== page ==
04 February 2010
Listeriosis outbreak caused by acid curd cheese ‘Quargel’, Austria and Germany 2009
- Austrian Agency for Health and Food Safety (AGES), Vienna, Austria
- Binational Consiliar Laboratory for Listeria, Germany and Austria, Vienna, Austria
- State Health Office (LGA) Baden-Württemberg, Stuttgart, Germany
- Robert Koch Institute (RKI), Berlin and Wernigerode, Germany
- Public Health Authority, Graz, Austria
Citation style for this article: Fretz R, Sagel U, Ruppitsch W, Pietzka AT, Stöger A, Huhulescu S, Heuberger S, Pichler J, Much P, Pfaff G, Stark K, Prager R, Flieger A, Feenstra O, Allerberger F. Listeriosis outbreak caused by acid curd cheese ‘Quargel’, Austria and Germany 2009. Euro Surveill. 2010;15(5):pii=19477. Available online: http://www.eurosurveillance.org/ViewArticle.aspx?ArticleId=19477
Date of submission:
27 January 2010
We report an outbreak of listeriosis in Austria and Germany due to the consumption of ‘Quargel’ cheese produced by an Austrian manufacturer. At the time of writing this report, the outbreak was known to account for 14 outbreak cases in 2009, including four cases with lethal outcome. On 23 January 2010, the cheese product was voluntarily withdrawn from the market.
On 14 August 2009, the binational Austrian-German Consiliar Laboratory for Listeria in Vienna noticed the occurrence of a new pulsed-field gel electrophoresis (PFGE) pattern in human isolates of Listeria monocytogenes serotype 1/2a. This consiliar laboratory receives all human isolates from Austria as required by law. In Germany, submission of isolates is voluntary. According to the available information at the time of writing this report, the outbreak clone accounted for 12 of the 46 Austrian cases in 2009 (serotype 1/2a (n=29), 4b (n=9), 1/2b (n=8)). Onset of illness is shown in the Figure. The 12 Austrian outbreak cases (two of them fatal) affected six of nine Austrian provinces. The mean age was 74.5 years (range: 58-88 years), eleven patients were male. In addition, two of 92 available human isolates from Germany in 2009 (total number of cases 389) showed this new PFGE-pattern. The German outbreak cases were two women in their 70s who died in November and December 2009 respectively. They had not visited Austria during the likely period of incubation (up to 70 days).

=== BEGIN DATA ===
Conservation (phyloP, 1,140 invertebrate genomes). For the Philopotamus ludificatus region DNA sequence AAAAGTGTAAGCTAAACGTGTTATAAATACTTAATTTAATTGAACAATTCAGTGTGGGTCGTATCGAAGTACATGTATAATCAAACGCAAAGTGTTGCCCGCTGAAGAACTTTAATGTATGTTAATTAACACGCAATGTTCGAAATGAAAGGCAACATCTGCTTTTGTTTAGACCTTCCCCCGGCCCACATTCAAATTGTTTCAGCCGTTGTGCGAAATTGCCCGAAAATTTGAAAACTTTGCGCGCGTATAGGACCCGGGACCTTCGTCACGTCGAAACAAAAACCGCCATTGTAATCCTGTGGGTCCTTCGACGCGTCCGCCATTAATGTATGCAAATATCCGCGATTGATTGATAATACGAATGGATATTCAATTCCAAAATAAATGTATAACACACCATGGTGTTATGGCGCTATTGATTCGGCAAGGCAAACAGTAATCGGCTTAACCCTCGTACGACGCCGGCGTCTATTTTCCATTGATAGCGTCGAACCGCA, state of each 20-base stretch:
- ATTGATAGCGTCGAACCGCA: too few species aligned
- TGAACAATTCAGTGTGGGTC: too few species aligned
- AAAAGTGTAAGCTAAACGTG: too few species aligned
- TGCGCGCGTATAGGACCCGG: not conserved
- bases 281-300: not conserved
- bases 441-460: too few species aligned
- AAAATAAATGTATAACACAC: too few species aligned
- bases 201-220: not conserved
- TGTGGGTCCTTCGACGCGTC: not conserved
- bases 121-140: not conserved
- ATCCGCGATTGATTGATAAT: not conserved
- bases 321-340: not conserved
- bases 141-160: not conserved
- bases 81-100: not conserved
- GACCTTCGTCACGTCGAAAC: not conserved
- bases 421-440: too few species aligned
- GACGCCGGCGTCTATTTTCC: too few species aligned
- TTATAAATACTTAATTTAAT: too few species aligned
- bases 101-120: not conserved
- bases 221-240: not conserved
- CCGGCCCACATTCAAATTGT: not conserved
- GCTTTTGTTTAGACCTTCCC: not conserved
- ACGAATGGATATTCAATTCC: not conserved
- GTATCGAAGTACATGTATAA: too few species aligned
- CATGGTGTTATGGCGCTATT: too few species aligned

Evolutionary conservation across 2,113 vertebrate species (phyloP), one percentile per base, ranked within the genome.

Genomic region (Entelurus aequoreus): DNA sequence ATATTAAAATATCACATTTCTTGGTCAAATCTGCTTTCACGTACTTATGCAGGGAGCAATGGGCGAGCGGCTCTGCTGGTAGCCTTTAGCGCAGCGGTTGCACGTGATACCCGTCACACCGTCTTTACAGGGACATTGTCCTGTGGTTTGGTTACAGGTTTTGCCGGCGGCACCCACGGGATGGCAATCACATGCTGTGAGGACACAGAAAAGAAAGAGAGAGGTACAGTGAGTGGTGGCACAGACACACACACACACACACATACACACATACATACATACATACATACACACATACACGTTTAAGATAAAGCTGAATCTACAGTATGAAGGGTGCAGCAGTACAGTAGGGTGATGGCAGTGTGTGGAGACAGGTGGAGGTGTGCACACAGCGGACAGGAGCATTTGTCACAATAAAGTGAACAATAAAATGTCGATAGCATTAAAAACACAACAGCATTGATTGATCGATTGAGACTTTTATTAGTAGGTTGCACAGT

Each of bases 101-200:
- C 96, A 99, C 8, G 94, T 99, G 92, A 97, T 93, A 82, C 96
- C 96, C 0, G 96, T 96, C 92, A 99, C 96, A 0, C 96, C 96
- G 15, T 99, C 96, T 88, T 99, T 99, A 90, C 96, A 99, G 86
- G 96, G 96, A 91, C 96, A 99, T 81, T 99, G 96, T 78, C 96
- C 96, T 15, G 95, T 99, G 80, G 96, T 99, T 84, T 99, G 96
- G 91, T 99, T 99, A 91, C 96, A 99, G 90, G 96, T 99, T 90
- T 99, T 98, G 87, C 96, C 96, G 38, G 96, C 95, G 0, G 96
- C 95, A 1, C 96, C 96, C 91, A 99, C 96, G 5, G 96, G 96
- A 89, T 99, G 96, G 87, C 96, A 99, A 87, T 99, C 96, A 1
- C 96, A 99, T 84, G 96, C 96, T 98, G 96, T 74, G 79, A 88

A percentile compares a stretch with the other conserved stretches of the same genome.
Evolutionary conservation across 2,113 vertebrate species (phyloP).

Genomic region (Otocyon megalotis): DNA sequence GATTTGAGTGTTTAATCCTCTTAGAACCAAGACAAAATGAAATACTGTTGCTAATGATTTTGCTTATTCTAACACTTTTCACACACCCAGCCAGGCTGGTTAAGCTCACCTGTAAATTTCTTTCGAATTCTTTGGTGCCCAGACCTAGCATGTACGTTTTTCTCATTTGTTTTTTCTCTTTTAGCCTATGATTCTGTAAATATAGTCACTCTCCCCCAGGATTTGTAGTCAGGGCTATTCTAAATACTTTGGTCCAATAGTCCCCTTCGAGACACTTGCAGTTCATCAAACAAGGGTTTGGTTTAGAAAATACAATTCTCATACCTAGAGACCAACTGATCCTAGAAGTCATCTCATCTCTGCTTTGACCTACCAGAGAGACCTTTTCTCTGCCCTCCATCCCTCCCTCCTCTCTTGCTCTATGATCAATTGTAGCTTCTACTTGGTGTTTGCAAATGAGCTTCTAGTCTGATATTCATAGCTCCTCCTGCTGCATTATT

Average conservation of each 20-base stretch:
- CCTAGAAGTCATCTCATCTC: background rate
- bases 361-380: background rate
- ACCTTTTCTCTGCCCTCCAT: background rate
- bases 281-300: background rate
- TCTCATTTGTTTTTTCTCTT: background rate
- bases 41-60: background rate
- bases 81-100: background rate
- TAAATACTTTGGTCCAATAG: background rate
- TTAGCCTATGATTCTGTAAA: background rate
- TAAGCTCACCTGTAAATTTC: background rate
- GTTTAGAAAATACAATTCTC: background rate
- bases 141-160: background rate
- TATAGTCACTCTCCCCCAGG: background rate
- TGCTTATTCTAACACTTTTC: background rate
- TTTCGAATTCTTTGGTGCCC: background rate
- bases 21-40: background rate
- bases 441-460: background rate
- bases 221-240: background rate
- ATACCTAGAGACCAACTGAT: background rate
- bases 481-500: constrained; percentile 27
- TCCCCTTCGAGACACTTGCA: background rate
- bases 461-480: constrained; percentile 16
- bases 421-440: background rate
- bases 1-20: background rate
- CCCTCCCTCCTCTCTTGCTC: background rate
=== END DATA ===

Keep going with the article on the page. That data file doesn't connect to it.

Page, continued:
Figure. Outbreak cases of listeriosis by onset of illness, Austria and Germany, 2009 (n=14)
Since no reliable information was available on food consumed during the incubation period, all surviving Austrian outbreak cases were asked to collect grocery receipts for the three weeks after 3 December, i.e. after they were discharged from hospital, in order to collect information on routine food consumption behaviour. This epidemiological investigation revealed consumption of ‘Quargel’, a type of acid curd cheese available in different flavours, as a highly likely source of this outbreak. Three of seven outbreak cases providing receipts had bought product X produced by the Austrian manufacturer. Regular consumption of Quargel product X was confirmed by eight of nine participating outbreak cases, and consumption of Quargel cheese products was reported by heteroanamnesis for one German outbreak case (data on the second case remain unavailable).